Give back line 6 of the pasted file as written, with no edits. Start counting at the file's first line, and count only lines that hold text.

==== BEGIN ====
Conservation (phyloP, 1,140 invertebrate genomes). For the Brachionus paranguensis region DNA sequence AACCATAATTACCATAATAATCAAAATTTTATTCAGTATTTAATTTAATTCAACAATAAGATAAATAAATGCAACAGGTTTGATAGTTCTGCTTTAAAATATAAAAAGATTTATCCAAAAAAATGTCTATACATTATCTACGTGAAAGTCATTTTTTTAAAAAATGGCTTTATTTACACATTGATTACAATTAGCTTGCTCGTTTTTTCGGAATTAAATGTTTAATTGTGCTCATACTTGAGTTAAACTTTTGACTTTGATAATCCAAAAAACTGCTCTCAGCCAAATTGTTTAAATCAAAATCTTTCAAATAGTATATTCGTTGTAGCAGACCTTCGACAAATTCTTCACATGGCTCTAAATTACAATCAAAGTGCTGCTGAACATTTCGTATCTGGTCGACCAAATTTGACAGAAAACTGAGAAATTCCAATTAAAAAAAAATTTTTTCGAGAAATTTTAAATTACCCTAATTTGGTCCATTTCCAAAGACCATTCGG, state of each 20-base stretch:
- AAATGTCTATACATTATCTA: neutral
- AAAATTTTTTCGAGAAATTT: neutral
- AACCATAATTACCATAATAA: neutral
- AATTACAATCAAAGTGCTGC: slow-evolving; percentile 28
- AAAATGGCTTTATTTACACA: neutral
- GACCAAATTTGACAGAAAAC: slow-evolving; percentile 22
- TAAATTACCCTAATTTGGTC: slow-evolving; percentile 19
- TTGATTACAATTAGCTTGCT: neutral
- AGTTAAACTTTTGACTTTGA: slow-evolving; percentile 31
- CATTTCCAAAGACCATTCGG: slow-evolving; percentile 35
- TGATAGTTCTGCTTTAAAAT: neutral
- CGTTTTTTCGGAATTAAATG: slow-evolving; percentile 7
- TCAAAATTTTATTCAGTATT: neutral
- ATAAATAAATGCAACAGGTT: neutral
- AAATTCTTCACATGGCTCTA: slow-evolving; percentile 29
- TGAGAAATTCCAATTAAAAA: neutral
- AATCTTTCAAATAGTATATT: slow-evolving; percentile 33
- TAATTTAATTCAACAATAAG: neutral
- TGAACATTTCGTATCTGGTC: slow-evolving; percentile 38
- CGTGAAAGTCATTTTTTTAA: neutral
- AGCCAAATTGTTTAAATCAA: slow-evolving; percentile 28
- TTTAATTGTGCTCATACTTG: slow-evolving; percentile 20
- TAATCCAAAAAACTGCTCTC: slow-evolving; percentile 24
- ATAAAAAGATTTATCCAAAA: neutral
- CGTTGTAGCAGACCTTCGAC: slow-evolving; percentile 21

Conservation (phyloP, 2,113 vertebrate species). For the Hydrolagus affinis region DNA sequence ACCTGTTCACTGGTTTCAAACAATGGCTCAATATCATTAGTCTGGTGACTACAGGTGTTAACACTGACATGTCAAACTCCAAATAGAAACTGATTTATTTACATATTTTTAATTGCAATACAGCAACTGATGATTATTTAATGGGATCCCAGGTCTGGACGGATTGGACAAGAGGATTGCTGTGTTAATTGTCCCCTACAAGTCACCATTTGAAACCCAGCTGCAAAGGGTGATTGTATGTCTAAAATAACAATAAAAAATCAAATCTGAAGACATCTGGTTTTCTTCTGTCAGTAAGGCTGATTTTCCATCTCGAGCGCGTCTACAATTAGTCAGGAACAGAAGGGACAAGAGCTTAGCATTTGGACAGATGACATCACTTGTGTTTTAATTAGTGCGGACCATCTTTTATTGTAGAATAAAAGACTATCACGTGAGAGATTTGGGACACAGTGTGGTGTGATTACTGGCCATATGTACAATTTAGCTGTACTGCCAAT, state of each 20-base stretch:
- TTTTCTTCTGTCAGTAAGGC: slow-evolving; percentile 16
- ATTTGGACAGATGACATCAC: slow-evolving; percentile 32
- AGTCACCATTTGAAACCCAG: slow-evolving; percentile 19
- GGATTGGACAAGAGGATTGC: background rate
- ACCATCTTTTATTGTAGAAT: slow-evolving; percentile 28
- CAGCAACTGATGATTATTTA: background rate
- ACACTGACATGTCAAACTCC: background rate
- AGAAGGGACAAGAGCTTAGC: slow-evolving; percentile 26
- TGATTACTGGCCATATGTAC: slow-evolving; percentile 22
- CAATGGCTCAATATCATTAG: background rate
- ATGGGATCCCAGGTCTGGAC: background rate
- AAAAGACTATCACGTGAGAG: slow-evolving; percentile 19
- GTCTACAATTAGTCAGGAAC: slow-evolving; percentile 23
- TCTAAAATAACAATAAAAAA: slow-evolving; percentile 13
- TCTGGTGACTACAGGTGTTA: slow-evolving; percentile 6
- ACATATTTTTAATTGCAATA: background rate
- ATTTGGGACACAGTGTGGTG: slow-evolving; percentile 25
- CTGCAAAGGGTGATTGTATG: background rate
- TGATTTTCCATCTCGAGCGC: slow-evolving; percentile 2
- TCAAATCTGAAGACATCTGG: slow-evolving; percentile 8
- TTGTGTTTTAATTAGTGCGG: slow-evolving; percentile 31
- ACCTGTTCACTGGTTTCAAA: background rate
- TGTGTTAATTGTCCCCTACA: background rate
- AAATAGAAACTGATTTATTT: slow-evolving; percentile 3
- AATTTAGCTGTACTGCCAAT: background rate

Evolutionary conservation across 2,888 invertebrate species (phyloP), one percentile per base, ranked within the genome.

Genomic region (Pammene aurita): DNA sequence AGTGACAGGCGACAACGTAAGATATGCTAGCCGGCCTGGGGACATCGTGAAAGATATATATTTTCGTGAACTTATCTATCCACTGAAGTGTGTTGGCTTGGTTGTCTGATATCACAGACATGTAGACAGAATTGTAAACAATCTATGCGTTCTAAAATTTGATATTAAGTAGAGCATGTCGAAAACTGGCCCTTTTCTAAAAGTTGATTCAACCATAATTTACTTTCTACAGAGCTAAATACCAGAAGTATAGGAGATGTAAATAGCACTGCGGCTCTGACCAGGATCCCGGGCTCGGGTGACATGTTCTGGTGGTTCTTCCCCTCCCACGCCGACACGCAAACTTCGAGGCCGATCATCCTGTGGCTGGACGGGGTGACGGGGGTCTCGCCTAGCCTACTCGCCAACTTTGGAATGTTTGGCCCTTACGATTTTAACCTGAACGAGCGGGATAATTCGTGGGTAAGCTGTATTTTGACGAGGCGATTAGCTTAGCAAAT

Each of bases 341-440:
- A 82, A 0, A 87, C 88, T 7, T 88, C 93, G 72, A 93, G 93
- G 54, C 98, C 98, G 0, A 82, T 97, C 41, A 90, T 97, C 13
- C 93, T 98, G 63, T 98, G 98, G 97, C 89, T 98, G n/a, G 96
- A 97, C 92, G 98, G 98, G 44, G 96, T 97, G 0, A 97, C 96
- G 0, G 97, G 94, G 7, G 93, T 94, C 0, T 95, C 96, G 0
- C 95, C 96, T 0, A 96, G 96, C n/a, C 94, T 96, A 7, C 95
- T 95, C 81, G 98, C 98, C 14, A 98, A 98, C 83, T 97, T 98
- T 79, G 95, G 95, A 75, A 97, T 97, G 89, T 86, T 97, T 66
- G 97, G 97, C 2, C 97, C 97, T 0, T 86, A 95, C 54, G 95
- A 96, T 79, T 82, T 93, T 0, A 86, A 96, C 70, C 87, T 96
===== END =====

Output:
- AAAATGGCTTTATTTACACA: neutral